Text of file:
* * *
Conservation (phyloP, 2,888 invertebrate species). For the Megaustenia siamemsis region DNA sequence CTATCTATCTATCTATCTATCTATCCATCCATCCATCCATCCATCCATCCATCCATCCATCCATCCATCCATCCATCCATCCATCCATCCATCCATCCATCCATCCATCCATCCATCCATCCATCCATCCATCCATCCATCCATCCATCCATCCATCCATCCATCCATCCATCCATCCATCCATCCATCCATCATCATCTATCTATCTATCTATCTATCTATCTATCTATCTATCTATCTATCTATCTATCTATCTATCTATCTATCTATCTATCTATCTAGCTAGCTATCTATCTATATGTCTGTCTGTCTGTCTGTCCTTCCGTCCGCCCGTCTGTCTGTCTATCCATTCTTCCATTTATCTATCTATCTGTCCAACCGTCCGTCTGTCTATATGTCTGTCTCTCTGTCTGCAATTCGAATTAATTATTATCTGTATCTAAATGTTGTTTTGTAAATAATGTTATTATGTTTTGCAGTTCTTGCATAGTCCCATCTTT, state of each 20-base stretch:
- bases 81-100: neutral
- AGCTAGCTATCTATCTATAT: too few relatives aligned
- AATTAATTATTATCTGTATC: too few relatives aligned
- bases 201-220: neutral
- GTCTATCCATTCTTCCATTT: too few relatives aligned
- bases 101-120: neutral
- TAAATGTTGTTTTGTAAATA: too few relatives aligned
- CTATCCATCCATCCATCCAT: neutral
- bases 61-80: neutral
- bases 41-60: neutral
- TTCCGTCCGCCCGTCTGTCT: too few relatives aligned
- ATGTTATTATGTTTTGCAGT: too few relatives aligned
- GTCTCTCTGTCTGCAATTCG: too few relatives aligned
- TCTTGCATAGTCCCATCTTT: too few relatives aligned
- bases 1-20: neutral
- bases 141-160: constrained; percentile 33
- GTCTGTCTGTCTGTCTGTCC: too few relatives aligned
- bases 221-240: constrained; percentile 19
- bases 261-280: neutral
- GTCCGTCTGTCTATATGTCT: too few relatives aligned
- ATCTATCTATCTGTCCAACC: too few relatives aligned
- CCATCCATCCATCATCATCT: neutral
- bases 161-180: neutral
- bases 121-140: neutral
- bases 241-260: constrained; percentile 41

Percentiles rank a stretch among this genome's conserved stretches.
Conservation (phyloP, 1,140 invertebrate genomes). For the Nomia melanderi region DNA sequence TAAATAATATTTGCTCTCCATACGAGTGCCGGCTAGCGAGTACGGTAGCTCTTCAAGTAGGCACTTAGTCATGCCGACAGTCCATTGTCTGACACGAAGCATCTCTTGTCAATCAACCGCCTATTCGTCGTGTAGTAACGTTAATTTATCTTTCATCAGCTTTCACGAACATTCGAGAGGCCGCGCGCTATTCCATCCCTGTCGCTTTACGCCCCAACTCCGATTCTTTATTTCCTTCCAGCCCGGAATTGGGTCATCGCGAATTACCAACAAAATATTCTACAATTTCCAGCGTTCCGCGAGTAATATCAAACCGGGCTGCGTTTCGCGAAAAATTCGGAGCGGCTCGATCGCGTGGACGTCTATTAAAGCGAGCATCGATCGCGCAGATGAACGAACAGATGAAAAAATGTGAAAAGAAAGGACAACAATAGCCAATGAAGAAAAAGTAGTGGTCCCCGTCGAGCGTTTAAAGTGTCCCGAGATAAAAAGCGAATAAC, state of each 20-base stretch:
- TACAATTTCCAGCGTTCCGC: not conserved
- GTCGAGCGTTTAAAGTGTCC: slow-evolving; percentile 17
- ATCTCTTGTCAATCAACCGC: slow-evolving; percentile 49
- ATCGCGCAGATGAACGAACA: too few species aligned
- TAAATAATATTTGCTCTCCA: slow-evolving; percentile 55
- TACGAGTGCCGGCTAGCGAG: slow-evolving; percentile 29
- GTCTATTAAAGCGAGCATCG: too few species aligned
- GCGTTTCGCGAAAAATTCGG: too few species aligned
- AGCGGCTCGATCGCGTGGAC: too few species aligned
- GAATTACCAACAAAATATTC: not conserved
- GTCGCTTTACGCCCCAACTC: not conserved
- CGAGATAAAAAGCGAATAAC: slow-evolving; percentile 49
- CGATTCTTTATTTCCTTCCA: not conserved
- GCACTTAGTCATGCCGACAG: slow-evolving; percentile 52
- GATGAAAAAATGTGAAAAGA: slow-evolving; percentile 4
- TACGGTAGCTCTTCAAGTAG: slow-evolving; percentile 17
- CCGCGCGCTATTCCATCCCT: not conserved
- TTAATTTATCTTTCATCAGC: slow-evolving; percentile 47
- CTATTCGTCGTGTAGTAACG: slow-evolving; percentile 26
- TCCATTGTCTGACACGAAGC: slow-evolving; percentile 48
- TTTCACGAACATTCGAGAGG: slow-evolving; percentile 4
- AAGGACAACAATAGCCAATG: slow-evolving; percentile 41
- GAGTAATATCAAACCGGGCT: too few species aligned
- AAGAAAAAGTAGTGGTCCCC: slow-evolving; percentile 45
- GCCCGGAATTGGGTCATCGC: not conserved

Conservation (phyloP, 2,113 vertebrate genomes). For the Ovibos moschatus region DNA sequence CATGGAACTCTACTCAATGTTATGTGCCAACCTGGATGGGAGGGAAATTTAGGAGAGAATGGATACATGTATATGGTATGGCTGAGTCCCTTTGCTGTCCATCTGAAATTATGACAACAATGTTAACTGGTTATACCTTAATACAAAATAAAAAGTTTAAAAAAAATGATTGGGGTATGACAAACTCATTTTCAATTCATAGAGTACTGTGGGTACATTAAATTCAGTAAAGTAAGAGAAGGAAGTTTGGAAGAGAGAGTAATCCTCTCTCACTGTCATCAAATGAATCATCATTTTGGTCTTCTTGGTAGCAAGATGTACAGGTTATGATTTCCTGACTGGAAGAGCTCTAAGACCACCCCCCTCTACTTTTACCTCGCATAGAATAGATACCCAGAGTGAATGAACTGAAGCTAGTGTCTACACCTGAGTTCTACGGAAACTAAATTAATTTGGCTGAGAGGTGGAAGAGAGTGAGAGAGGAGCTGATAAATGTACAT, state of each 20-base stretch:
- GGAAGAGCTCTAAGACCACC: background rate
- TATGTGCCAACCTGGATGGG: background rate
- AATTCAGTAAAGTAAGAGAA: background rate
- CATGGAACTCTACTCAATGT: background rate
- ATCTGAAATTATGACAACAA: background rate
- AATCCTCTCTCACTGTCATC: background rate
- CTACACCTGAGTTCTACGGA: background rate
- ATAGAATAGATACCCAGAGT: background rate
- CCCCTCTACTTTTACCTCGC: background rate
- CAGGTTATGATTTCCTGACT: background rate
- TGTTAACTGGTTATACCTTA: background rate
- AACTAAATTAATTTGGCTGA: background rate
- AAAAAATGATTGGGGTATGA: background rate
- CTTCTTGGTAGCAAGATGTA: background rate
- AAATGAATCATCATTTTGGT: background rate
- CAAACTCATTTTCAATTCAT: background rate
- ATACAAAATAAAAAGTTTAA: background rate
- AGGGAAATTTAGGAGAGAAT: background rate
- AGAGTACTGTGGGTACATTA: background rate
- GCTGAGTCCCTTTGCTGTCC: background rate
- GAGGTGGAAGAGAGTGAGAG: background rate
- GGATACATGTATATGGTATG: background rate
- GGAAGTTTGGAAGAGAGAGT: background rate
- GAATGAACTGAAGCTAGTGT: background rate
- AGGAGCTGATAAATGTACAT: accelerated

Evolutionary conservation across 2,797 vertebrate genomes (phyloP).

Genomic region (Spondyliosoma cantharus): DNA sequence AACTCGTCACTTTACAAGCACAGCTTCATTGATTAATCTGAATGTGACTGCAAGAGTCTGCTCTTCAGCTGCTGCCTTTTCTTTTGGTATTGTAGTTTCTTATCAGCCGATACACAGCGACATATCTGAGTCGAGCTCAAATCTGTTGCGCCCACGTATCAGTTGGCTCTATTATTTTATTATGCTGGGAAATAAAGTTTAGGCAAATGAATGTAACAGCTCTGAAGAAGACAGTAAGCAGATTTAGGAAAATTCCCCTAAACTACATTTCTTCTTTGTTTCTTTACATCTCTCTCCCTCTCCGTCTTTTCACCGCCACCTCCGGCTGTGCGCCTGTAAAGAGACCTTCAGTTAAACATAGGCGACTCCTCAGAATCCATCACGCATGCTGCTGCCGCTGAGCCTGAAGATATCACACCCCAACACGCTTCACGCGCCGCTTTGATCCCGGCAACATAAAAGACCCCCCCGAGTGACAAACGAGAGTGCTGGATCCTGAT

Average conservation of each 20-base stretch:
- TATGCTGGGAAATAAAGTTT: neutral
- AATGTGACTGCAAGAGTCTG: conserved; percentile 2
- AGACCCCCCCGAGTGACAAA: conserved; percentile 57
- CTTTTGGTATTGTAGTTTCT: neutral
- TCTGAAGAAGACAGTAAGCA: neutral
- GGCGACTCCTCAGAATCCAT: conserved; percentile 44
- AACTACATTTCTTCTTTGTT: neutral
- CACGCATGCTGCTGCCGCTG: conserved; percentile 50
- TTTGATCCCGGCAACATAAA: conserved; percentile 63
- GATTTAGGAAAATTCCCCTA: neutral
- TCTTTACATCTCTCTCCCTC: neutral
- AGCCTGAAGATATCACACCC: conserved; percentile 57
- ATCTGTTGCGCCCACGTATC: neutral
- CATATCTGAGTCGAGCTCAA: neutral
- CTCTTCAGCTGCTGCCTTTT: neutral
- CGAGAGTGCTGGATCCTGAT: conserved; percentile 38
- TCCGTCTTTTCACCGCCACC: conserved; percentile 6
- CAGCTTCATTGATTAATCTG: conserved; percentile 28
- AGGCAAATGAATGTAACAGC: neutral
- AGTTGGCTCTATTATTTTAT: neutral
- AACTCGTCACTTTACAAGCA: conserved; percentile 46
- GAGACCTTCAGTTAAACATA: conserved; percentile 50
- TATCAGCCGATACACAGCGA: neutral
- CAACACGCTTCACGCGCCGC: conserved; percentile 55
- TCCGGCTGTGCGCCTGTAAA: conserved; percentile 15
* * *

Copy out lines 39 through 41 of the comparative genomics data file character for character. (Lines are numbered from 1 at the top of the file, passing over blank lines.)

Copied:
- GTCGCTTTACGCCCCAACTC: not conserved
- CGAGATAAAAAGCGAATAAC: slow-evolving; percentile 49
- CGATTCTTTATTTCCTTCCA: not conserved